Prevalent theoretical study and laboratory trials have revealed the mechanical properties of CFST columns, by Han et al. [3–7], Guneyisi et al. , Abed et al. , and Tao et al. [10–12] and formed a broad theoretical and specification system for CFST columns. The structural performance of a loaded CFST section can be explained through concrete microcracking theories and the Poisson effects of the constituent materials. Since the Poisson ratio of concrete is smaller than steel, the separation between steel and concrete occurs during the initial stages of the loading. If the bond stress between the steel-concrete interface is sufficient to restrict the separation, therefore, lateral stress is developed in the outer surface of the concrete core. Since the effect of bond stress is small, the impact of these interactions is usually neglected. Hence, both steel and concrete in the CFST columns are assumed to exhibit combined uniaxial stress. The ductility of the column decreases with the concrete infill (core concrete) strength and increases for higher D/t ratio but for lower D/t ratio the converse is true. An increase in the D/t ratio reduces the CFST member’s stiffness and axial strength of the material. This is due to the decreased confinement of the concrete in the steel tube . The circular CFST columns perform better than the square section, and the square section has a stronger bearing capacity than the rectangular section. Due to the enhanced confinement effect, the circular section columns outperform the square and rectangular sections. The load-bearing capacity of the CFST columns improves with the grade of the concrete . The bond strength and compressive strength of the CFST columns can be improved by the lower replacement using fly ash with cement. Achieving similar beneficial effects through higher replacement with fly ash requires a relatively long time . Types of concrete such geopolymer concrete, steel fiber-reinforced concrete, expansive concrete, and self-compacting concrete are recognized as an environmentally friendly, better performing alternative material to conventional concrete. Geopolymer concrete is formed by reacting aluminate and silicate bearing materials with a caustic activator. Usually, unutilized or waste materials such as slag from iron and metal production or fly ash are used, which helps lead to a cleaner environment. Geopolymer concrete-filled steel column exhibits better strength compared to the conventional CFST columns. When it is exposed to elevated temperatures, it has lower strength loss than other columns . Fiber reinforcement concrete is an amalgamated material entailing of cement paste, mortar, or concrete with fibers made of glass, plastic, carbon, asbestos, or steel. Such concrete may be suitable where high tensile strength and reduced cracking are looked for. Fibers when used in concrete are very useful in the development of compressive, split tensile, and flexural strengths of concrete . Expansive concrete or shrinkage-compensating concrete is a type of concrete in which expansion if restrained induces compressive stresses which approximately offset tensile stresses in the concrete induced by drying. The microexpansive concrete fill inside the steel tube can not only compensate for the conventional shrinkage but also produces the prestress in the core concrete [Cheng et al.].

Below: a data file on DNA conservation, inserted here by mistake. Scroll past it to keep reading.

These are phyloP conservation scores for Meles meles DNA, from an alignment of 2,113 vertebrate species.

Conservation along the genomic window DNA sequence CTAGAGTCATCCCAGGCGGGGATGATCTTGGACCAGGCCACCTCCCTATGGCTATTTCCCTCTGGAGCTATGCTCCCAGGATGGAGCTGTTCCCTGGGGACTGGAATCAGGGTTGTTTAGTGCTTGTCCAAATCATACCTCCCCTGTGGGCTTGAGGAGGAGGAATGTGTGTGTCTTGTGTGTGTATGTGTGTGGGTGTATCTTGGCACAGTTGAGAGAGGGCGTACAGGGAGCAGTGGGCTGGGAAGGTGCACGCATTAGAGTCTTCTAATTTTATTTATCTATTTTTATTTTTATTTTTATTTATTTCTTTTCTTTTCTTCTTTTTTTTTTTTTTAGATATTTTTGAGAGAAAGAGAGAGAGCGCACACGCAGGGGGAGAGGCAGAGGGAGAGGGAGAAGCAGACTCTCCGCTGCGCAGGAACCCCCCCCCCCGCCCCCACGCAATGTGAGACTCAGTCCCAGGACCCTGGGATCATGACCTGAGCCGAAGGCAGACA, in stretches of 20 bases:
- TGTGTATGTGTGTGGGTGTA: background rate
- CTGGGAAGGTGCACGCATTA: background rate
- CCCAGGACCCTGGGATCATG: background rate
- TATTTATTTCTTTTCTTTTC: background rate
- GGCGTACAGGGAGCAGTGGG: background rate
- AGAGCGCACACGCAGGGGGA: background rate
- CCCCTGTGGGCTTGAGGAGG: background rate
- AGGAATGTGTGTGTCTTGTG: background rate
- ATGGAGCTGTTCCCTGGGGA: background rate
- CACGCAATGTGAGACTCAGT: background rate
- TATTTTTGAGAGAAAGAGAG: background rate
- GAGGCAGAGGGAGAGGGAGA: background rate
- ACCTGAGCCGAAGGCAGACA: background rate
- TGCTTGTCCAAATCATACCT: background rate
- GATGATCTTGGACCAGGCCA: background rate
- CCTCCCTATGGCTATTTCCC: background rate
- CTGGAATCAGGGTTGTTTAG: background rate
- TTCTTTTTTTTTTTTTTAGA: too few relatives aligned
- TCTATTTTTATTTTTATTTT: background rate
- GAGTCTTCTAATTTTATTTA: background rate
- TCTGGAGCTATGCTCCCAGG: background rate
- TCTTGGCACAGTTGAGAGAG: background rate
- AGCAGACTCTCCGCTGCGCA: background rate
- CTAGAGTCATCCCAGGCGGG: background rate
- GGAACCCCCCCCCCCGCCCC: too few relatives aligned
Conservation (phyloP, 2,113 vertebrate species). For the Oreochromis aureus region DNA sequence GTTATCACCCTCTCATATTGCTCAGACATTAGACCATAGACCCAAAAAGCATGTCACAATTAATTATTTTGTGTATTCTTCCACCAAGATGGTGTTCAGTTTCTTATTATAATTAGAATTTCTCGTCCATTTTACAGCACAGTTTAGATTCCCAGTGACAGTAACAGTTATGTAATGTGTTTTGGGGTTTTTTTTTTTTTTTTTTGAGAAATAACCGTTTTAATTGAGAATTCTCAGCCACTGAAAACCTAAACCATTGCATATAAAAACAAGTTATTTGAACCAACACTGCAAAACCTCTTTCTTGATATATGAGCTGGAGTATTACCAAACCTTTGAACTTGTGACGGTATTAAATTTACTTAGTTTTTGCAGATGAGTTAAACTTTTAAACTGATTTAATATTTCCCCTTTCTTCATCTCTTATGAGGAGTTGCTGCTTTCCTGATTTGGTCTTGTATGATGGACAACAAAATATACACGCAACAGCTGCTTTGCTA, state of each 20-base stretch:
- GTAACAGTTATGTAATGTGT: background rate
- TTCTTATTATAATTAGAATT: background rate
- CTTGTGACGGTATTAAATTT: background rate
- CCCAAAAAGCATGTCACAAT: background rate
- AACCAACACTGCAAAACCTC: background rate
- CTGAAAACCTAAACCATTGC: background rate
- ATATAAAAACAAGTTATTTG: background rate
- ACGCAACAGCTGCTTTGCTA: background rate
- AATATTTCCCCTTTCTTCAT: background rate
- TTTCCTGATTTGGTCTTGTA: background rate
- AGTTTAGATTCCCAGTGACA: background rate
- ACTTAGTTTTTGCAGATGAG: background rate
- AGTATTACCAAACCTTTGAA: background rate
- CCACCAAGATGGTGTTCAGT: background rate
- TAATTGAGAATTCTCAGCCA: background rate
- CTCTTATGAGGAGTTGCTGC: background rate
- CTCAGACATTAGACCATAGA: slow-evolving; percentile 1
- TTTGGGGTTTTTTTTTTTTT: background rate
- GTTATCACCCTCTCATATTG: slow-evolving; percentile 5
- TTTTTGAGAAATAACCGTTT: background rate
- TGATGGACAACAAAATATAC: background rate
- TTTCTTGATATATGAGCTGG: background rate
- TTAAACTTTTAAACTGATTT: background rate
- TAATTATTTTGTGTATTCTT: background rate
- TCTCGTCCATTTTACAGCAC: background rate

In recent years, the studies on CFST columns are focused on high strength concrete, thin-walled steel tubes, the effect of confinement, behavior of slender columns, and the interface bond behavior.
Though the recent works of literature emphasizing the recent technological advancements of CFST columns are available, an informational insight on the behavior of concrete-filled steel tube having different types of concrete infill is still lacking. Hence, in the current study, an attempt has been made to understand the behavior of different types of concrete-filled steel tube of the same grade through an experimental and theoretical approach.
2. Materials and Methods
In this study, the mechanical characterization was performed for different types of concrete infill in the steel tube to gain insight into the material behavior under axial loading. The methodology, materials, and characterization techniques used are outlined briefly below.